Martin Kuhn is completing his Ph.D. at the School of Journalism and Mass Communication at the University of North Carolina in Chapel Hill and his primary research areas are media law and history. Aside from his exploratory study of blog ethics, he has written about constitutional issues arising from the Can-Spam Act of 2003 and the use of knowledge discovery technologies in federal counterterrorism efforts. He is interested in the relationship between law and ethics regarding new communication technologies.

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A Model of Creditability Development in Political Blogs

Colin Lingle, University of Colorado

No abstract provided.

No biography provided.


Blogging and Critical Publicity

Damien Pfister, University of Pittsburgh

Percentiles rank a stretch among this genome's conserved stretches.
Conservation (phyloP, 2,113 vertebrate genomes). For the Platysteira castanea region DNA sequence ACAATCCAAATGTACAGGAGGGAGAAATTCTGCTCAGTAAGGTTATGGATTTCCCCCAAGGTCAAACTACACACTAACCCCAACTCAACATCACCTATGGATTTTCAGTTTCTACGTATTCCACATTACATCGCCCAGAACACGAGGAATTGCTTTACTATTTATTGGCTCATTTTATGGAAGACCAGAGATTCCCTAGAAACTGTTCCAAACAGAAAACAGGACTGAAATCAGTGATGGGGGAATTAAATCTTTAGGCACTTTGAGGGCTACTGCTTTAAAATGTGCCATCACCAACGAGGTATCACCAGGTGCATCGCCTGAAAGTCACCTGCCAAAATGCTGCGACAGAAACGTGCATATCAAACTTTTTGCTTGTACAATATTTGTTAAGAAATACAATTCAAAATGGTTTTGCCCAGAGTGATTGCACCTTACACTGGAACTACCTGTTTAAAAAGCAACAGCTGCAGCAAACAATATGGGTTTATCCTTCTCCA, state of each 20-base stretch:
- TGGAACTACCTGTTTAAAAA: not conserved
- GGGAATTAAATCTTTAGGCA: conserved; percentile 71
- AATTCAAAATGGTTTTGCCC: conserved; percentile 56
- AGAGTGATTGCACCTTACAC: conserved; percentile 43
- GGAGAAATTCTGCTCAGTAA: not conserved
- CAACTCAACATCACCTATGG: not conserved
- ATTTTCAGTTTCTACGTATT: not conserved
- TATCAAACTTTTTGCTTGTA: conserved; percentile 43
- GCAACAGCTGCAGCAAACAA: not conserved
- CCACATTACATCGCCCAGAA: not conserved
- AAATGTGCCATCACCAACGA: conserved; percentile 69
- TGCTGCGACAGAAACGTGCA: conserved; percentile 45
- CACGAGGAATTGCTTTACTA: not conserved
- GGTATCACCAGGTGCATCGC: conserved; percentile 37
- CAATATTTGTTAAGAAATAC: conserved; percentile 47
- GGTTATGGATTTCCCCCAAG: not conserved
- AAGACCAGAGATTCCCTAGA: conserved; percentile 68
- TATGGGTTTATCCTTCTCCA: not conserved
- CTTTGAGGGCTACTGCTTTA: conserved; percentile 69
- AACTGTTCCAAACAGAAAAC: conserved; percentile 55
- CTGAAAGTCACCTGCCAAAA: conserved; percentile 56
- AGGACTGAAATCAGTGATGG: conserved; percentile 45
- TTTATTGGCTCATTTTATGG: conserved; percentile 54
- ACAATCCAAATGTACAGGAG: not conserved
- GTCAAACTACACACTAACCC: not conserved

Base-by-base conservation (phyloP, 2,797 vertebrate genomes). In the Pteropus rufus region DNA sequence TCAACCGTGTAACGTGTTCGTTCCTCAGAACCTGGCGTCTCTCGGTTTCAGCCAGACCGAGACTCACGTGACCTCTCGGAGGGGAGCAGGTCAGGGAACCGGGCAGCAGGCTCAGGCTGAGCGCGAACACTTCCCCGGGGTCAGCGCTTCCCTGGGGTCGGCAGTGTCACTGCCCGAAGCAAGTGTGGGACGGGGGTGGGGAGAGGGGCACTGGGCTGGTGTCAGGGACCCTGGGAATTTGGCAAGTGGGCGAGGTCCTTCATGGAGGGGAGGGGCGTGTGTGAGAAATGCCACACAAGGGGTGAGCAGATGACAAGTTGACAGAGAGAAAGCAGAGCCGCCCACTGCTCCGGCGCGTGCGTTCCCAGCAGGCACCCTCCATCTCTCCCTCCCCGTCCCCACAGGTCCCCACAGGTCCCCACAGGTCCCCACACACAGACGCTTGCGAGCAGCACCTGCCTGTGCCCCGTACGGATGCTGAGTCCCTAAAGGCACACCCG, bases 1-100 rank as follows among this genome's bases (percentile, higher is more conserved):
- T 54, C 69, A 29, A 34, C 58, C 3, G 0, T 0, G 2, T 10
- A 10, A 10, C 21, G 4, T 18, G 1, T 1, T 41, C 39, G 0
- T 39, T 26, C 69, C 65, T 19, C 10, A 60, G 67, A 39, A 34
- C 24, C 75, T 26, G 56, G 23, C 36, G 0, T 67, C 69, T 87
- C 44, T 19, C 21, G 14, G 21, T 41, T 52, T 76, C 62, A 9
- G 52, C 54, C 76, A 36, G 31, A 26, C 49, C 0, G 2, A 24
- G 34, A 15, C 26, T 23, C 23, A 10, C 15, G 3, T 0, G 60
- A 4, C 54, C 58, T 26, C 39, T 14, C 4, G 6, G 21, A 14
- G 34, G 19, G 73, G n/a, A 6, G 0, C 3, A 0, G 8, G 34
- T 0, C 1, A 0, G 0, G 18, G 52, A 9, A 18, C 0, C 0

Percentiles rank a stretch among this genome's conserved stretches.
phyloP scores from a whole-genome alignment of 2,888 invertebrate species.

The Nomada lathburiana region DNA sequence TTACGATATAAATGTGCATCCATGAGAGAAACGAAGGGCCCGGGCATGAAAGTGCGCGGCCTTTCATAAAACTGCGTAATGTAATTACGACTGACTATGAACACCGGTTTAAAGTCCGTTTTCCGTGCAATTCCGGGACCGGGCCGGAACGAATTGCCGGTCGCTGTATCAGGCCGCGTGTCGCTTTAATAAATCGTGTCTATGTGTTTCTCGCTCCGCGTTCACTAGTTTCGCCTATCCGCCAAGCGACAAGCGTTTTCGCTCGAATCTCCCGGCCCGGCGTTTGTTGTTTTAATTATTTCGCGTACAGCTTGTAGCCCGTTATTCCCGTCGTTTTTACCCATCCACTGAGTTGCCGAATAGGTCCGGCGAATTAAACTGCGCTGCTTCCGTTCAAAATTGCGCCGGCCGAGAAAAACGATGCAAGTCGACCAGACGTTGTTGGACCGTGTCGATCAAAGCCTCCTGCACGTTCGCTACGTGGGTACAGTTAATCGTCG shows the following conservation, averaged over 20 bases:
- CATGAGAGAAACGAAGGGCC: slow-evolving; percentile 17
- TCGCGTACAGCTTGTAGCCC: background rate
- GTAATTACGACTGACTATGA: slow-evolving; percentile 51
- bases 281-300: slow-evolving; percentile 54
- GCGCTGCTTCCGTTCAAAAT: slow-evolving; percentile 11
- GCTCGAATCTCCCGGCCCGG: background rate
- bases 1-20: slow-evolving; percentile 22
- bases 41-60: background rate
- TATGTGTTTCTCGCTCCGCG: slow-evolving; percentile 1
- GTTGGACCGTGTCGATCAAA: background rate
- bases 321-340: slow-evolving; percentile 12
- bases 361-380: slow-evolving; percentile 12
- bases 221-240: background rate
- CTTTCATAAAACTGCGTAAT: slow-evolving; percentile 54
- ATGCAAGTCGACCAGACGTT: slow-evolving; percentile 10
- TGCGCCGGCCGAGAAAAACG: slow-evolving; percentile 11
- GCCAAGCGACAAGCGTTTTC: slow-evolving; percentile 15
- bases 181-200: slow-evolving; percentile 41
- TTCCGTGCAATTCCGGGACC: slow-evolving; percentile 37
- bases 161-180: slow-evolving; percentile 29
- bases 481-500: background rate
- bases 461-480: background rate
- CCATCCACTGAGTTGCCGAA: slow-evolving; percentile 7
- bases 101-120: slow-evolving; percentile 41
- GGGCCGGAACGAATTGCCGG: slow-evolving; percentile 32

No abstract provided

No biography provided

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Ethical Considerations in Blogging

Kim Smith & Bryan Murley, University of South Carolina

bryan_murleyA census of 100 authors of the most visited current-events blogs provided a snapshot of bloggers’ opinions about their role in a democracy, journalism and ethics during the tumultuous 2004 presidential election. Among the findings: forty-nine bloggers (90.7 percent) said they played an important role in political change; 51 bloggers (92.6 percent) said it was important that they fact-checked the traditional news media.

Bryan Murley is student publications adviser/instructor at North Greenville University and webmaster for College Media Advisers, Inc., where he maintains the main web site ( and a weblog about the changes facing college media ( He is also a doctoral student at the University of South Carolina. His research interests are new media, weblogs, religion, and campus media.